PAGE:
Whole Lotta Encroachin’ Goin’ On


Central Valley farmland is being chewed up by development at an alarming rate, thanks to home buyers with their eyes on the American dream: roomy houses with big yards.

Farmland cities must shoulder much of the blame for the suburban sprawl that results, says a University of California cooperative extension researcher.

“Counties, with their rural orientation, generally are more active in farmland protection efforts than growth-oriented cities,” Al Sokolow, a public policy specialist, said in a recent report. “However, most conversions of agricultural areas to urban uses in the Central Valley are the direct result of municipal expansion.”

Sokolow’s report--"Municipal Density and Farmland Protection: An Exploratory Study of Central Valley Patterns"--is the third in a series of research reports on farmland and open-space issues sponsored by the UC California Policy Seminar and the state Department of Conservation. It is the first to focus on the policies of cities rather than counties.


In his report, Sokolow suggests changes in state policy to prevent the encroachment of residential uses onto farmland. He also advocates state legislation to require local agencies to consider density patterns when they review development proposals. City general plans, he added, should put more emphasis on the merits of small-lot residential development.

He sees some cause to hope that cities are getting the message.

“My sense,” he said, “is that [a larger number of] developments since about 1990 . . . are higher density and more interestingly planned.”

Fresh (Juice) Approach


Odwalla Inc.'s brush with E. coli poisoning--traced to the Half Moon Bay company’s unpasteurized apple juice--has faded from the headlines. But it is still fresh in the minds of fresh-juice makers. Earlier this month, leaders in the industry, including Odwalla Chairman Greg Steltenpohl, formed the American Fresh Juice Council to promote product safety and share information on ways to improve the manufacturing process.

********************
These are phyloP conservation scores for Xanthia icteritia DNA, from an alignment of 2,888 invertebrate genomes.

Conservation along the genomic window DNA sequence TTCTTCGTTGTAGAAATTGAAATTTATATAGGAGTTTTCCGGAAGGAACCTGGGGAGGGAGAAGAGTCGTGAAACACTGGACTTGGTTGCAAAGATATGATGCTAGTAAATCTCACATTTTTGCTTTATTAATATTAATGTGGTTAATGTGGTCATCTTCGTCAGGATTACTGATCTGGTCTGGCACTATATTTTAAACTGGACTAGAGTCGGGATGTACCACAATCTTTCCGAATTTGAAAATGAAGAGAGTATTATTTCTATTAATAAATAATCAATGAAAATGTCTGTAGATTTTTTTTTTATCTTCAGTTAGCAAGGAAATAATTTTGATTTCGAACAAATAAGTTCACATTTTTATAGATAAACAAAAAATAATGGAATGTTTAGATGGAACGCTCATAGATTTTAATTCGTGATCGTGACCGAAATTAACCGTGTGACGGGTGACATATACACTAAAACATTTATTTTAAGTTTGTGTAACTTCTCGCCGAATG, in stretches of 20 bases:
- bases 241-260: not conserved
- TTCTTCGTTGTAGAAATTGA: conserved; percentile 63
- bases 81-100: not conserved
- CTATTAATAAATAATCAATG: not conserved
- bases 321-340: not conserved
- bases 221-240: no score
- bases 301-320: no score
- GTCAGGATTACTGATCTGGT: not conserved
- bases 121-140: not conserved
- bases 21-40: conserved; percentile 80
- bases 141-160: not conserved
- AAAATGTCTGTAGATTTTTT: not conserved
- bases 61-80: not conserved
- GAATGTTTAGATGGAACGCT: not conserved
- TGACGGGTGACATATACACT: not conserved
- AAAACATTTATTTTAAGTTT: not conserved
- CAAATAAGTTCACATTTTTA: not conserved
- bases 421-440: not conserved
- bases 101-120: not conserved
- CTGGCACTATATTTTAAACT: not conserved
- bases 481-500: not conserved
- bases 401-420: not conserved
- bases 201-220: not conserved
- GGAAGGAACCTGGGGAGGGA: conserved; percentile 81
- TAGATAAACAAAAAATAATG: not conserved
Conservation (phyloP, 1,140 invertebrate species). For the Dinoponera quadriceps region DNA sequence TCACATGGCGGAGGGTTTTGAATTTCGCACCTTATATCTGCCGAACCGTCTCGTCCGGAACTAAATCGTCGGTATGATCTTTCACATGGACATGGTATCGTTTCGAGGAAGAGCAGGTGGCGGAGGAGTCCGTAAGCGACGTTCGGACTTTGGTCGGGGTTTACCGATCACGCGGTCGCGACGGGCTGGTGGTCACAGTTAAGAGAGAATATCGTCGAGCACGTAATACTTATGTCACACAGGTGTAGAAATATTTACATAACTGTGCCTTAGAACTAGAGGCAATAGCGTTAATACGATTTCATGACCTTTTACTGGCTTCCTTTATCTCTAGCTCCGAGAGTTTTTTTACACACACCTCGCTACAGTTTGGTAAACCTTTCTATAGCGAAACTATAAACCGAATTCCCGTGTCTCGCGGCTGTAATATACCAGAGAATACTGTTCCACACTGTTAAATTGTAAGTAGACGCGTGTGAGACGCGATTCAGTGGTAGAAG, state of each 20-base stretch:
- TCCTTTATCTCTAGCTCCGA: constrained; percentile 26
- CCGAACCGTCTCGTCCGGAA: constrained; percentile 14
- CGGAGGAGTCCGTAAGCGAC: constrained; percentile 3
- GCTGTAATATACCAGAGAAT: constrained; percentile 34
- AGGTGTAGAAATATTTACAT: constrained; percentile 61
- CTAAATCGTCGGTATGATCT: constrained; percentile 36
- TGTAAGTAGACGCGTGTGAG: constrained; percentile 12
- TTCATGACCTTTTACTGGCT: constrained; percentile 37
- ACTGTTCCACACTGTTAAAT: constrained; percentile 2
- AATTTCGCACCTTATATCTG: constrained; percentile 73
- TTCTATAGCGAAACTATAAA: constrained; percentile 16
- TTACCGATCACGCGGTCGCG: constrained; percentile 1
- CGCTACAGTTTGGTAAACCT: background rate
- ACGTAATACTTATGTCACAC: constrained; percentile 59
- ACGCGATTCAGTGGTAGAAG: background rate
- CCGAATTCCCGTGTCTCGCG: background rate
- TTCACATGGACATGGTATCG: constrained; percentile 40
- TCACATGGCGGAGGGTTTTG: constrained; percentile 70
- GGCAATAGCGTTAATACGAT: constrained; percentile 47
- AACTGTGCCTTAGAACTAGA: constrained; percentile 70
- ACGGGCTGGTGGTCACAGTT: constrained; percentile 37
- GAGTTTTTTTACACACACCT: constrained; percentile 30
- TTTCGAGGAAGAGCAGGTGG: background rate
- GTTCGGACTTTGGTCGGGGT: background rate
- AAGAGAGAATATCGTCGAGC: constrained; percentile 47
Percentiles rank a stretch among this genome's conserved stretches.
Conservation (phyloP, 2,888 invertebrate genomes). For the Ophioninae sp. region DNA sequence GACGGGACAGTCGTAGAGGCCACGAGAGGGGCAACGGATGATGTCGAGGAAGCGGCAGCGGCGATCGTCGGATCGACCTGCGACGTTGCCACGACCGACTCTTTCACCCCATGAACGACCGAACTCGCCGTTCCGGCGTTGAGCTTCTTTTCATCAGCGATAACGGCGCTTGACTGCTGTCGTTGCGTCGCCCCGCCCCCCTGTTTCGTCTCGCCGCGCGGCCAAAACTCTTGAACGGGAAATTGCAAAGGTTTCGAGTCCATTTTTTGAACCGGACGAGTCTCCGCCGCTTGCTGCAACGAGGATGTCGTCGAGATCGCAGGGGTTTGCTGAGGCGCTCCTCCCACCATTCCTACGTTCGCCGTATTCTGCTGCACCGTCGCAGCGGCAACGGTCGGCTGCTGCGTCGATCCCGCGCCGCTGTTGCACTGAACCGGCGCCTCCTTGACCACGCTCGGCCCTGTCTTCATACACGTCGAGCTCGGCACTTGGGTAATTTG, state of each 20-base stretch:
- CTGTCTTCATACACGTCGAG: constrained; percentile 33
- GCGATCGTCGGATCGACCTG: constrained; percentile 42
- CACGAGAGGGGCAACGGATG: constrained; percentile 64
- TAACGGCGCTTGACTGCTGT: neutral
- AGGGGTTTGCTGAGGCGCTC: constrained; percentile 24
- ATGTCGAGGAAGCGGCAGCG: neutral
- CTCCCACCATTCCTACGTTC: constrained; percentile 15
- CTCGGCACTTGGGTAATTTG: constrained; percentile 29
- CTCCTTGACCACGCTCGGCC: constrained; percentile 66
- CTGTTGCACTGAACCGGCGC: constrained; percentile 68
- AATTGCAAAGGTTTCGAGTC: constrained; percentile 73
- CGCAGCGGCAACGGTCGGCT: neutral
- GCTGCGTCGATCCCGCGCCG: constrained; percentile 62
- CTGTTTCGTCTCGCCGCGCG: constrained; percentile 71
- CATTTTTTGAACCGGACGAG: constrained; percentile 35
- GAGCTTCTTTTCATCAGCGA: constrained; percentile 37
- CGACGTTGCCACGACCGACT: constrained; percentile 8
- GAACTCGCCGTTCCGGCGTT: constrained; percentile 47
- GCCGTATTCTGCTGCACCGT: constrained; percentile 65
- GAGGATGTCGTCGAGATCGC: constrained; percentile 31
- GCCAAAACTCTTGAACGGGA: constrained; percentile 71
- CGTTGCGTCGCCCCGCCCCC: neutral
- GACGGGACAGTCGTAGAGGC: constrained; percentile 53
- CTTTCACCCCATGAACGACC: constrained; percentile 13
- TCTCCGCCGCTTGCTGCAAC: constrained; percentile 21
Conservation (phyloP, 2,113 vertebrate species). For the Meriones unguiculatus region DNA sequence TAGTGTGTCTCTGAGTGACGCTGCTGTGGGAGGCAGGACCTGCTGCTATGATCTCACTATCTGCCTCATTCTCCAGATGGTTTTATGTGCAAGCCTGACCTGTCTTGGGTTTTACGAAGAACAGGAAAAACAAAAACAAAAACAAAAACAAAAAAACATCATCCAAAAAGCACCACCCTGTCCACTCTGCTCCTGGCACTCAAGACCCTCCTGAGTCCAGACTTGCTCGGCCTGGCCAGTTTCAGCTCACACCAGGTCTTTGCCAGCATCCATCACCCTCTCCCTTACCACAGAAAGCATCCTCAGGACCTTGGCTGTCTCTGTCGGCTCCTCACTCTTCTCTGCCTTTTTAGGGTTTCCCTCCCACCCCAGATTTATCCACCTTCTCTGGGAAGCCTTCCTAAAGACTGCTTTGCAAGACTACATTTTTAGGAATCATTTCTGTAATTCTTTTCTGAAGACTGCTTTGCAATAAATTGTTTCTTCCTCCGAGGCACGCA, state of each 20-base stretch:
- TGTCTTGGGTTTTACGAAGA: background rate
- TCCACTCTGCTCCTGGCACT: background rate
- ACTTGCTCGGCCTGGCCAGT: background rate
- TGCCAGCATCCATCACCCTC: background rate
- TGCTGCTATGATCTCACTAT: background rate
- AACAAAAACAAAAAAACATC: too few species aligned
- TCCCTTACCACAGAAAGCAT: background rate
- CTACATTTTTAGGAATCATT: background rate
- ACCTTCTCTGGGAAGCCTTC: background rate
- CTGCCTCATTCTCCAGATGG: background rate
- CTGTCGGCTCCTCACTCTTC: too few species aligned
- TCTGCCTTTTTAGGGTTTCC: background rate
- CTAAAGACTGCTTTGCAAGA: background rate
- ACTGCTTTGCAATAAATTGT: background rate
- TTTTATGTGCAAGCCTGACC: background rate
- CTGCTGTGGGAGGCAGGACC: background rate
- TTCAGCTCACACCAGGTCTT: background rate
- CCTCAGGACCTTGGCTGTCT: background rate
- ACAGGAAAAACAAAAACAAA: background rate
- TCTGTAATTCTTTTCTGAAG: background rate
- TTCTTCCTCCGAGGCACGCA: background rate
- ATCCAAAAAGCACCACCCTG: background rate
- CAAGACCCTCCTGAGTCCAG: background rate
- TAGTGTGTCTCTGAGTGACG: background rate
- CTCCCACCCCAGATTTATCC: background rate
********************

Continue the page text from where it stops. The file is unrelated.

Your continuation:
Nationwide participants range from small cider mills to large public and private companies. Other California members include Beaumont Juice Inc., Beaumont; Paramount Premium Juice Co., Vernon; and California Day-Fresh Foods Inc., Glendora, producer of Naked Juice. One goal of the organization is to stave off any push for a mandate that all fresh juices be pasteurized.

“We do not feel that pasteurization is appropriate or necessary at this stage,” said William T. Sander, general manager of Beaumont Juice, which provides citrus juices to the food service industry.

Separately, 24 small, privately owned fresh-juice producers from the United States and Canada met recently in San Mateo to form the MicroJuicers Guild, with the goal of promoting safety. That group is applying for membership in the council.

Grape Price Surge

Mix rising demand for wine with a third straight year of small grape harvests and what do you get? A 25% increase in California grape prices in 1996, according to a preliminary grape-crush report from the state Department of Food and Agriculture. The 1996 wine-grape harvest was down 2% from 1995, to 2.17 million tons, but total grower revenues rose by more than $200 million, or 22.4%, to a record $1.17 billion. Wine prices, meanwhile, shot up about 11% last year--the same as in 1995. Some wineries are boosting prices by more than 20%. Grape growers and vintners are optimistic that the good times will continue to roll. UCC Vineyards in Napa sold chardonnay grapes for about $1,500 a ton last year and is looking for a $200-per-ton price increase next fall.

Martha Groves can be reached by e-mail at or by fax at (213) 237-7837.